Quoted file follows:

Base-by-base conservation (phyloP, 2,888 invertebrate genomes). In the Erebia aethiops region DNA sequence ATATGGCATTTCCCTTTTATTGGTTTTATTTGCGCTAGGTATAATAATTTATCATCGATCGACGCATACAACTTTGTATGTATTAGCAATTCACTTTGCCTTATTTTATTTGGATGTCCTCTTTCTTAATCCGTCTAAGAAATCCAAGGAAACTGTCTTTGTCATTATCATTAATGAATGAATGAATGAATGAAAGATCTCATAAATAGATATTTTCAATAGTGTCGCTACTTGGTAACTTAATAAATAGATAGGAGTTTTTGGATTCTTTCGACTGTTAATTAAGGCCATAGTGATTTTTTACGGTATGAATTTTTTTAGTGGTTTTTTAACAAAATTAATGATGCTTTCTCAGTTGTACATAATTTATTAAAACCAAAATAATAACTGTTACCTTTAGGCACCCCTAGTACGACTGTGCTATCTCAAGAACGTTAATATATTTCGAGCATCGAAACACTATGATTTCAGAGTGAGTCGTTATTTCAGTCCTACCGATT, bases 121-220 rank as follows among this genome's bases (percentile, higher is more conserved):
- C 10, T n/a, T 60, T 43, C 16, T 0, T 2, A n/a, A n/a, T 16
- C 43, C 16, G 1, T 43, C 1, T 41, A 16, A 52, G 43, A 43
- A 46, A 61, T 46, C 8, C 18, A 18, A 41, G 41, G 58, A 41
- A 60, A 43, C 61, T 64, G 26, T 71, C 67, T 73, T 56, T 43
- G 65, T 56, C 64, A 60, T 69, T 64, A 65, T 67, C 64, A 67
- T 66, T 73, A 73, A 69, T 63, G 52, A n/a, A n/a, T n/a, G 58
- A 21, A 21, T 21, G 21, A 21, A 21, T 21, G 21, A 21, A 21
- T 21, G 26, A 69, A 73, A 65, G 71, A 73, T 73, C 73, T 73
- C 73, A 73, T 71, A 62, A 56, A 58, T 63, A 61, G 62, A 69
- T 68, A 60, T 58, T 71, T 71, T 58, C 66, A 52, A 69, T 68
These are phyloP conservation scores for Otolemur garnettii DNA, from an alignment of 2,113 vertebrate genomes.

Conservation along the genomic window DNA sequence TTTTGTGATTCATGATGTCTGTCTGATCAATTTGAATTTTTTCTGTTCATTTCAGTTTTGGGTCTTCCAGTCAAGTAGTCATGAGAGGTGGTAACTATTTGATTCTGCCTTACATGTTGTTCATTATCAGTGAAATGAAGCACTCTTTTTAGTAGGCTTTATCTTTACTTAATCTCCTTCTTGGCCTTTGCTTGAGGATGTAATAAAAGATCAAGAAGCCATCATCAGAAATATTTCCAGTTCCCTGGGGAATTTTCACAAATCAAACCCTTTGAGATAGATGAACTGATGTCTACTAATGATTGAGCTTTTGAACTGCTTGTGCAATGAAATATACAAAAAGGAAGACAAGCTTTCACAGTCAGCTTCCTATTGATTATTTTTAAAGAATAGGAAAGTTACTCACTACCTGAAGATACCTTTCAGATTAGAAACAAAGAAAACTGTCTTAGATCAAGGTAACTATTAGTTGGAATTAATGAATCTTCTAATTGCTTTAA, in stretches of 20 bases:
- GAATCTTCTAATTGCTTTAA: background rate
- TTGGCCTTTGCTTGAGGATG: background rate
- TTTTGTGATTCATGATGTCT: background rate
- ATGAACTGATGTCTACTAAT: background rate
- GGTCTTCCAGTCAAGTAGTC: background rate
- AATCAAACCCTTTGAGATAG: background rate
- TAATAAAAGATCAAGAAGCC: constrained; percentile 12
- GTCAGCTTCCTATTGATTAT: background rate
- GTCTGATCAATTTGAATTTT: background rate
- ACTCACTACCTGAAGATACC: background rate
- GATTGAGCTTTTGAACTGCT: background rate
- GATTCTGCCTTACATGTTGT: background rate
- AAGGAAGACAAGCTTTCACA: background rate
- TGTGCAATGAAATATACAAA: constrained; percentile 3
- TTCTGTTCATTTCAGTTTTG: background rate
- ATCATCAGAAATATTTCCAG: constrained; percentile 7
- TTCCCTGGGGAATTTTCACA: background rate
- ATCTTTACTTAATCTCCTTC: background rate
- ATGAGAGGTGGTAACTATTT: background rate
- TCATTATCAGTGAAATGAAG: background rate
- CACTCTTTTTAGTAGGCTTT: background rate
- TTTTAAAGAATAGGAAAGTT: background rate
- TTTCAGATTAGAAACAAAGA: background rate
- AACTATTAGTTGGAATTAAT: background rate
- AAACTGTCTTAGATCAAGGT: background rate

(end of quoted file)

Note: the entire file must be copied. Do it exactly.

Base-by-base conservation (phyloP, 2,888 invertebrate genomes). In the Erebia aethiops region DNA sequence ATATGGCATTTCCCTTTTATTGGTTTTATTTGCGCTAGGTATAATAATTTATCATCGATCGACGCATACAACTTTGTATGTATTAGCAATTCACTTTGCCTTATTTTATTTGGATGTCCTCTTTCTTAATCCGTCTAAGAAATCCAAGGAAACTGTCTTTGTCATTATCATTAATGAATGAATGAATGAATGAAAGATCTCATAAATAGATATTTTCAATAGTGTCGCTACTTGGTAACTTAATAAATAGATAGGAGTTTTTGGATTCTTTCGACTGTTAATTAAGGCCATAGTGATTTTTTACGGTATGAATTTTTTTAGTGGTTTTTTAACAAAATTAATGATGCTTTCTCAGTTGTACATAATTTATTAAAACCAAAATAATAACTGTTACCTTTAGGCACCCCTAGTACGACTGTGCTATCTCAAGAACGTTAATATATTTCGAGCATCGAAACACTATGATTTCAGAGTGAGTCGTTATTTCAGTCCTACCGATT, bases 121-220 rank as follows among this genome's bases (percentile, higher is more conserved):
- C 10, T n/a, T 60, T 43, C 16, T 0, T 2, A n/a, A n/a, T 16
- C 43, C 16, G 1, T 43, C 1, T 41, A 16, A 52, G 43, A 43
- A 46, A 61, T 46, C 8, C 18, A 18, A 41, G 41, G 58, A 41
- A 60, A 43, C 61, T 64, G 26, T 71, C 67, T 73, T 56, T 43
- G 65, T 56, C 64, A 60, T 69, T 64, A 65, T 67, C 64, A 67
- T 66, T 73, A 73, A 69, T 63, G 52, A n/a, A n/a, T n/a, G 58
- A 21, A 21, T 21, G 21, A 21, A 21, T 21, G 21, A 21, A 21
- T 21, G 26, A 69, A 73, A 65, G 71, A 73, T 73, C 73, T 73
- C 73, A 73, T 71, A 62, A 56, A 58, T 63, A 61, G 62, A 69
- T 68, A 60, T 58, T 71, T 71, T 58, C 66, A 52, A 69, T 68
These are phyloP conservation scores for Otolemur garnettii DNA, from an alignment of 2,113 vertebrate genomes.

Conservation along the genomic window DNA sequence TTTTGTGATTCATGATGTCTGTCTGATCAATTTGAATTTTTTCTGTTCATTTCAGTTTTGGGTCTTCCAGTCAAGTAGTCATGAGAGGTGGTAACTATTTGATTCTGCCTTACATGTTGTTCATTATCAGTGAAATGAAGCACTCTTTTTAGTAGGCTTTATCTTTACTTAATCTCCTTCTTGGCCTTTGCTTGAGGATGTAATAAAAGATCAAGAAGCCATCATCAGAAATATTTCCAGTTCCCTGGGGAATTTTCACAAATCAAACCCTTTGAGATAGATGAACTGATGTCTACTAATGATTGAGCTTTTGAACTGCTTGTGCAATGAAATATACAAAAAGGAAGACAAGCTTTCACAGTCAGCTTCCTATTGATTATTTTTAAAGAATAGGAAAGTTACTCACTACCTGAAGATACCTTTCAGATTAGAAACAAAGAAAACTGTCTTAGATCAAGGTAACTATTAGTTGGAATTAATGAATCTTCTAATTGCTTTAA, in stretches of 20 bases:
- GAATCTTCTAATTGCTTTAA: background rate
- TTGGCCTTTGCTTGAGGATG: background rate
- TTTTGTGATTCATGATGTCT: background rate
- ATGAACTGATGTCTACTAAT: background rate
- GGTCTTCCAGTCAAGTAGTC: background rate
- AATCAAACCCTTTGAGATAG: background rate
- TAATAAAAGATCAAGAAGCC: constrained; percentile 12
- GTCAGCTTCCTATTGATTAT: background rate
- GTCTGATCAATTTGAATTTT: background rate
- ACTCACTACCTGAAGATACC: background rate
- GATTGAGCTTTTGAACTGCT: background rate
- GATTCTGCCTTACATGTTGT: background rate
- AAGGAAGACAAGCTTTCACA: background rate
- TGTGCAATGAAATATACAAA: constrained; percentile 3
- TTCTGTTCATTTCAGTTTTG: background rate
- ATCATCAGAAATATTTCCAG: constrained; percentile 7
- TTCCCTGGGGAATTTTCACA: background rate
- ATCTTTACTTAATCTCCTTC: background rate
- ATGAGAGGTGGTAACTATTT: background rate
- TCATTATCAGTGAAATGAAG: background rate
- CACTCTTTTTAGTAGGCTTT: background rate
- TTTTAAAGAATAGGAAAGTT: background rate
- TTTCAGATTAGAAACAAAGA: background rate
- AACTATTAGTTGGAATTAAT: background rate
- AAACTGTCTTAGATCAAGGT: background rate